(II) These are the rings of senators. Old men in their fifties, who, as opposed to you, don’t sit in a council and debate on how many men to send where, who actually get on their horses or stand in ranks in a bloody field and die in their dozens.

(III) This is what we’re up against. We’re up against a nation whose very leaders bleed and die on the battlefields. A nation that, after its entire army has been annihilated. closes its city gates to peace talks. A nation that will not surrender unless it is crushed even more decisively than it already has.

And this is the point where we can’t really find fault with Carthage, or with Hannibal. Hannibal had played his hand. He saw affairs rather plainly. He might still hope to bring over Rome’s associates, and it’s highly likely that his successes in that regard fooled him and Carthage into believing it might be enough. But he knew that this Rome would not surrender in one battle. Had Carthage sent more men, it’s even possible he might have attempted a siege. But we can’t really fault Carthage for not sending as many as Hannibal would have needed (we’re talking at least another fifty to seventy thousand). Carthage could never have matched the insane numbers of soldiers that Rome sent into the field, and Carthage must have thought the very idea of it was completely insane, and that it had to be possible to win the war in another way.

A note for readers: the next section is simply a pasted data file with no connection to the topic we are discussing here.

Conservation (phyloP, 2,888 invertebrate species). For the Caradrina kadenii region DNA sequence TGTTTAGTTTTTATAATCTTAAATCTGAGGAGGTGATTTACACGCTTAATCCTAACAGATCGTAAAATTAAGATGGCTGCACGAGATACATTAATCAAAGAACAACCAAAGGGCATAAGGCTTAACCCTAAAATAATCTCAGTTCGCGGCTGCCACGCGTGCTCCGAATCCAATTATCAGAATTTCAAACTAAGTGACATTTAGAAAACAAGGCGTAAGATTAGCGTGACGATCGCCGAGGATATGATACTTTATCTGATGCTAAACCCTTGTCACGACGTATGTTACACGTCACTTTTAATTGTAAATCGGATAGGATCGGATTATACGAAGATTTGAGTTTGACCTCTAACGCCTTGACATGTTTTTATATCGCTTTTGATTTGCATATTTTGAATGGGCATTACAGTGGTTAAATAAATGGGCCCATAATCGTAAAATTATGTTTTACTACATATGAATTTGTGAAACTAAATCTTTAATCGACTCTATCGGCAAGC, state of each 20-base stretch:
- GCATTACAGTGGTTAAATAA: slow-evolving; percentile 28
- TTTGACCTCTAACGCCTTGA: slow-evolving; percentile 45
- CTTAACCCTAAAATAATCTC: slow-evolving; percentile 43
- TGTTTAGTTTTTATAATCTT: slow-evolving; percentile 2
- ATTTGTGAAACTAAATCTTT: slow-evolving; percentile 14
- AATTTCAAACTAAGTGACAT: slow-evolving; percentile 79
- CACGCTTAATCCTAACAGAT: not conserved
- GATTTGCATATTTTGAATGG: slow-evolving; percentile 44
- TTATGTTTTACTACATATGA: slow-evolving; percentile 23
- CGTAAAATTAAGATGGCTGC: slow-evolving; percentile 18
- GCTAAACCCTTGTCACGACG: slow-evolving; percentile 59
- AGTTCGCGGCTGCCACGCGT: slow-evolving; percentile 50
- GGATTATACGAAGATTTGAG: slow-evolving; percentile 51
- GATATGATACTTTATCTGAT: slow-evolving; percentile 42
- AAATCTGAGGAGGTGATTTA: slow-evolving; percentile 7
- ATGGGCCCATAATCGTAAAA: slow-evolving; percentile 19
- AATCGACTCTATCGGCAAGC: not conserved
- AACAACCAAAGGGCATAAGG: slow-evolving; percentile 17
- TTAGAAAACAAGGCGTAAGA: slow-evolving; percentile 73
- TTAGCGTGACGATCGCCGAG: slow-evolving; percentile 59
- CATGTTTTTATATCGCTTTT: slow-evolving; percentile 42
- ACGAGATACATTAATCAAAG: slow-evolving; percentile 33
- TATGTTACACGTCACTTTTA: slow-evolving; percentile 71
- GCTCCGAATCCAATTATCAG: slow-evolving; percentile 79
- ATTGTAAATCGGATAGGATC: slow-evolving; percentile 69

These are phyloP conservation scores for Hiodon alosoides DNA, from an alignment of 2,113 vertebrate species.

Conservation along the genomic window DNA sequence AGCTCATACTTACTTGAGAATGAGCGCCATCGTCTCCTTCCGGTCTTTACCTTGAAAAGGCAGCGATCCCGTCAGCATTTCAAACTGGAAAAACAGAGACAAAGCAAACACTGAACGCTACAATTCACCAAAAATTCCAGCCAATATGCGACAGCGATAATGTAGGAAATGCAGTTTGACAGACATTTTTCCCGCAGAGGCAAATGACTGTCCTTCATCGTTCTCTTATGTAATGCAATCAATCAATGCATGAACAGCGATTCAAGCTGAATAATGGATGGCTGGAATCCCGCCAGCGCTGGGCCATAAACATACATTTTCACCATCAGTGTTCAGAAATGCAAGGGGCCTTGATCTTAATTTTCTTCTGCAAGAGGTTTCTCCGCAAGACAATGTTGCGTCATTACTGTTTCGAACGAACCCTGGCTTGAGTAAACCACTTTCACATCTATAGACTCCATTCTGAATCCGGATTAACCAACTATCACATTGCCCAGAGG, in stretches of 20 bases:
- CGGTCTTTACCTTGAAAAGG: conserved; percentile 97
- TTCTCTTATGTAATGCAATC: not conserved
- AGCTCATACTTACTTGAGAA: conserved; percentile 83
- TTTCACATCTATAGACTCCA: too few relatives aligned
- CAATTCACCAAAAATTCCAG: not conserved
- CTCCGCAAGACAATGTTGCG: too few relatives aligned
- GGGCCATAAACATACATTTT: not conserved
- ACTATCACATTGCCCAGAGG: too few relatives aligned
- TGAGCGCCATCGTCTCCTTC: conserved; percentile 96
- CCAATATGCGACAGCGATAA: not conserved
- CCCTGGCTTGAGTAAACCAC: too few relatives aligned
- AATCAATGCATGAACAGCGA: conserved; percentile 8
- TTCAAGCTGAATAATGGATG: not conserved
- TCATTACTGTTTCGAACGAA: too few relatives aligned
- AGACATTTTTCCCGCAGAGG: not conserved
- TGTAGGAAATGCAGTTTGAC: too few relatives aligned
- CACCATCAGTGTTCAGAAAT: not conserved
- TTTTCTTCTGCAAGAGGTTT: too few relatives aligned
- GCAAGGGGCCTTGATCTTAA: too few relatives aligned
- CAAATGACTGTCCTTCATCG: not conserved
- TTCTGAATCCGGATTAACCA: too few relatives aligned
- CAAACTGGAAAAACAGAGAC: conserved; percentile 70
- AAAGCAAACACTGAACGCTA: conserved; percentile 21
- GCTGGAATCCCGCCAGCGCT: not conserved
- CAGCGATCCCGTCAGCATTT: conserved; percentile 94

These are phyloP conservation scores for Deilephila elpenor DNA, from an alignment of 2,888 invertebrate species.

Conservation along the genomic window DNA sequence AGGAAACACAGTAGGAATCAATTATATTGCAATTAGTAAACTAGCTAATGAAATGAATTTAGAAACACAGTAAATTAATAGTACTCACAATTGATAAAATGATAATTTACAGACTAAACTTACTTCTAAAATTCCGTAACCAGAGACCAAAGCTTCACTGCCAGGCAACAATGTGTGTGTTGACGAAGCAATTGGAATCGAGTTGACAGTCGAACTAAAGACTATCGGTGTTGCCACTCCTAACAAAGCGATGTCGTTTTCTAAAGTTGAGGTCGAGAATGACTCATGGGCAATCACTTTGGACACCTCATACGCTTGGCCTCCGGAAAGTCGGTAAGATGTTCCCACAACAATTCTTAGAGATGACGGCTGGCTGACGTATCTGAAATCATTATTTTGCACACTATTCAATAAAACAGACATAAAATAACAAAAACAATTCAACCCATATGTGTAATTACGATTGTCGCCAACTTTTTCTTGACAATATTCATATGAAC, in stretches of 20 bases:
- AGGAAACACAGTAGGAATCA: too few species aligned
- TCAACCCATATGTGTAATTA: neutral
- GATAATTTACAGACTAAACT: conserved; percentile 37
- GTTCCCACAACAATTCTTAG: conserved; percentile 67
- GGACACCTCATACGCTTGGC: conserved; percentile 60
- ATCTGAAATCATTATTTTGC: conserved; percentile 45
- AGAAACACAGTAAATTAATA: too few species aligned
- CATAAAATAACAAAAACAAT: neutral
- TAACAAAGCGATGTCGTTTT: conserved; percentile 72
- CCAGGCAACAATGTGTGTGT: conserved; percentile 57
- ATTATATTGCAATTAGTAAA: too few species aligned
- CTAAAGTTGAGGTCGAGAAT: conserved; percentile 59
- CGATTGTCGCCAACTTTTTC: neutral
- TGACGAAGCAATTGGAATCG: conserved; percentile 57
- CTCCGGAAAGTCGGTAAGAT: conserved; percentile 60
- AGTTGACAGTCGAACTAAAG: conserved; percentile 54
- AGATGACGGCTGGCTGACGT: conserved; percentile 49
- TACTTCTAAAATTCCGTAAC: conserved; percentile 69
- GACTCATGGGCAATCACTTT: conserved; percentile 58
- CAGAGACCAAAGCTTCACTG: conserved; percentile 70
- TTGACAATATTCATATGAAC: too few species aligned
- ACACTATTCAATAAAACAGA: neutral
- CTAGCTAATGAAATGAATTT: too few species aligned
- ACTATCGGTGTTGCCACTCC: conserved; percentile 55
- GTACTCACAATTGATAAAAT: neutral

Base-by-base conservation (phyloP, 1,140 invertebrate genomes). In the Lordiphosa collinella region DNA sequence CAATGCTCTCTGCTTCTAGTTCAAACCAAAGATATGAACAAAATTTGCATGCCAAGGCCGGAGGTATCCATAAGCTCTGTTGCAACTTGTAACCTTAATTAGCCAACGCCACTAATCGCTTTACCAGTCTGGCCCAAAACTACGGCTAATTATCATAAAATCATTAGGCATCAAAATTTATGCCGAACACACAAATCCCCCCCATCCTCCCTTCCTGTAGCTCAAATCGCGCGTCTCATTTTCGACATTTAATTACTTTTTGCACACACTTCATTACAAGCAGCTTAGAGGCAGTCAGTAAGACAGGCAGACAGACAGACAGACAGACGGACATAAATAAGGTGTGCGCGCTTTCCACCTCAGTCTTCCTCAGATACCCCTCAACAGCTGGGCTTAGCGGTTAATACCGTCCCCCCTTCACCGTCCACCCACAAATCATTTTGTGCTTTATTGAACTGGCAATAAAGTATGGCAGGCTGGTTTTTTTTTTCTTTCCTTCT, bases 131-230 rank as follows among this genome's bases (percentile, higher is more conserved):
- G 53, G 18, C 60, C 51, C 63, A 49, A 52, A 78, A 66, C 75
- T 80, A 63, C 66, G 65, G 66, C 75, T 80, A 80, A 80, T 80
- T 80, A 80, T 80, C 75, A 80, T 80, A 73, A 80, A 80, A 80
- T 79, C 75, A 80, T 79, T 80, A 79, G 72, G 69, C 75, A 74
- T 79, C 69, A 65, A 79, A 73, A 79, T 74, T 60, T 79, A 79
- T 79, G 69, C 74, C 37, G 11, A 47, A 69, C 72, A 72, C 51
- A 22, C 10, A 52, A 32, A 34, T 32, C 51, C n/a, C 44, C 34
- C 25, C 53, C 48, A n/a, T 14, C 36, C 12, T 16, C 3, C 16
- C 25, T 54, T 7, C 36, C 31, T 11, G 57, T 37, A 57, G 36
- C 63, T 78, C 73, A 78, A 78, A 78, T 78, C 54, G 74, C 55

Later, after the war, Hannibal’s political opponents put him on trial for not attacking Rome itself, and thereby losing the war. Hannibal defended himself by saying that Carthage itself had brought about its defeat by not sending him enough reinforcements. Both sides have been criticised – the council for leaving Hannibal hanging through ignorance or malice; Hannibal for originating such a stab-in-the-back-legend. The truth is that both acted as they had to. Hannibal probably had a clearer idea of the threat Rome posed – and its nature – than any of his contemporaries, while it would have been impossible for Carthage to grasp this idea. And even if they did grasp it, who can fault them for not resorting to the same means that their Roman counterparts employed?

Hannibal had been brought up far from Carthage, on his father’s Iberian campaigns. War was second nature to him, much more than to most other Carthaginians, and much more than any of the men sitting in council. In that, he probably understood Rome better than most of his fellow citizens. And he probably also understood this too – that he would not be able to make his fellow citizens see this, and act on his understanding.